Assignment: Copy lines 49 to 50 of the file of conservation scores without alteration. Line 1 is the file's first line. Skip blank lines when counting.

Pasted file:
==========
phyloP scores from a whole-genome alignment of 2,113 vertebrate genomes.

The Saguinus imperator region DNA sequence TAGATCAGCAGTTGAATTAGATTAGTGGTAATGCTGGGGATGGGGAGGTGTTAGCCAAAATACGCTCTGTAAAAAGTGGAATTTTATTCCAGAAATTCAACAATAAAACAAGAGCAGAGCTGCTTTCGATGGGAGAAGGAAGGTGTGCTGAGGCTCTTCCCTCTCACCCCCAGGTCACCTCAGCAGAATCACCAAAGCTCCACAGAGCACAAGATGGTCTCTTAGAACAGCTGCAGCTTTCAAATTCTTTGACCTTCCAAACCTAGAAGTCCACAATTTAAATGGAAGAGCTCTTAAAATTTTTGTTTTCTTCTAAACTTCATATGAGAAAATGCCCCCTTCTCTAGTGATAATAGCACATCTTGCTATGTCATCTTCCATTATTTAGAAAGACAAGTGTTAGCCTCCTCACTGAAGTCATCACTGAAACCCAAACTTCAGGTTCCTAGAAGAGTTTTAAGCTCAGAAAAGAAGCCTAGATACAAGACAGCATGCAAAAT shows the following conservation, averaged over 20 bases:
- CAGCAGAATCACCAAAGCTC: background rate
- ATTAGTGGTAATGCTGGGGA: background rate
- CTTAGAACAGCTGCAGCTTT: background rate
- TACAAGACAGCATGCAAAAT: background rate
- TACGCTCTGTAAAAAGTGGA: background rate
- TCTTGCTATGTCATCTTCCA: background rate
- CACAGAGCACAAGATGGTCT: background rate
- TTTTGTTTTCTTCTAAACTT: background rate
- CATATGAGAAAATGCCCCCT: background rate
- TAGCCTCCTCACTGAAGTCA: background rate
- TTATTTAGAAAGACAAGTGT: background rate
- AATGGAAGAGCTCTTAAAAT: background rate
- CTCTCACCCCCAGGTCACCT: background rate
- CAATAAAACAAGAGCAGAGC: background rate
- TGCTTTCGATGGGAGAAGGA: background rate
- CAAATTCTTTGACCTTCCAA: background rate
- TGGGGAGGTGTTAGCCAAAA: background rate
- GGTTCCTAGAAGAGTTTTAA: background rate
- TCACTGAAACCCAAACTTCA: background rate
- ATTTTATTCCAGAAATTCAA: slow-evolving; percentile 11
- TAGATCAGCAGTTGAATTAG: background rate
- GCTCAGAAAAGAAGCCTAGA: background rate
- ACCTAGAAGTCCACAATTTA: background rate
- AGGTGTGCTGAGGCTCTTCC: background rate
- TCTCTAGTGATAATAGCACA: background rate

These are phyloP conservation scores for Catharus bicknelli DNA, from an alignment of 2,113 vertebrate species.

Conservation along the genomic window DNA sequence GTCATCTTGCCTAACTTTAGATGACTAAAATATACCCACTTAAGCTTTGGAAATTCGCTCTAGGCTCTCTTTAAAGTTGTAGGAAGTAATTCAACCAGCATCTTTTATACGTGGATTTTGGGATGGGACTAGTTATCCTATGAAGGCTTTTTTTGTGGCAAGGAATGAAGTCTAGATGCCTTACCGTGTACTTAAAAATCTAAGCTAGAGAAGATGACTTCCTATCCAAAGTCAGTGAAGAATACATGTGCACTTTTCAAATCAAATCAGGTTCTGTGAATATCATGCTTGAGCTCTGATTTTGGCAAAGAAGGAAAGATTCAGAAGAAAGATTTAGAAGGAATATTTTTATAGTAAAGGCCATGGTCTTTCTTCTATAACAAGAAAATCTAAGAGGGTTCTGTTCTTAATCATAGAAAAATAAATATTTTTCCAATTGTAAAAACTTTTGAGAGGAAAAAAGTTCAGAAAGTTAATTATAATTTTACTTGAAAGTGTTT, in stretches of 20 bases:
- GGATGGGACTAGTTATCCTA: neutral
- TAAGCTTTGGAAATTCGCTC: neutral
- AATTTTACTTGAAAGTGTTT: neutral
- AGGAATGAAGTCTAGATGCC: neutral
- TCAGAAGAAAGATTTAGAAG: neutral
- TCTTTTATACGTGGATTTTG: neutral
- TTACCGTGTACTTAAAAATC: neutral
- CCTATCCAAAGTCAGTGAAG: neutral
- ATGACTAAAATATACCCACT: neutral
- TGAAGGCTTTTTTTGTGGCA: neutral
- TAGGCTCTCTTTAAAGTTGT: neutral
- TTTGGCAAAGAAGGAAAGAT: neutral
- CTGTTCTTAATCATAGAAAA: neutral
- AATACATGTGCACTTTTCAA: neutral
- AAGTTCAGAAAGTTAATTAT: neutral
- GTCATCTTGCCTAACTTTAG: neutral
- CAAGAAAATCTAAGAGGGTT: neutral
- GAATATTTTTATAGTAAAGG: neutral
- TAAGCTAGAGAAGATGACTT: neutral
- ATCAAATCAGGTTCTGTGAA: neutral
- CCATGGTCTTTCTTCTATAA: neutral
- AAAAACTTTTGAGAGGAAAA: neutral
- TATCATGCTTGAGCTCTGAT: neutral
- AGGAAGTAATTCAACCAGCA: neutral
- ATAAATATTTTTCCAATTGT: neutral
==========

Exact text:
- ATCAAATCAGGTTCTGTGAA: neutral
- CCATGGTCTTTCTTCTATAA: neutral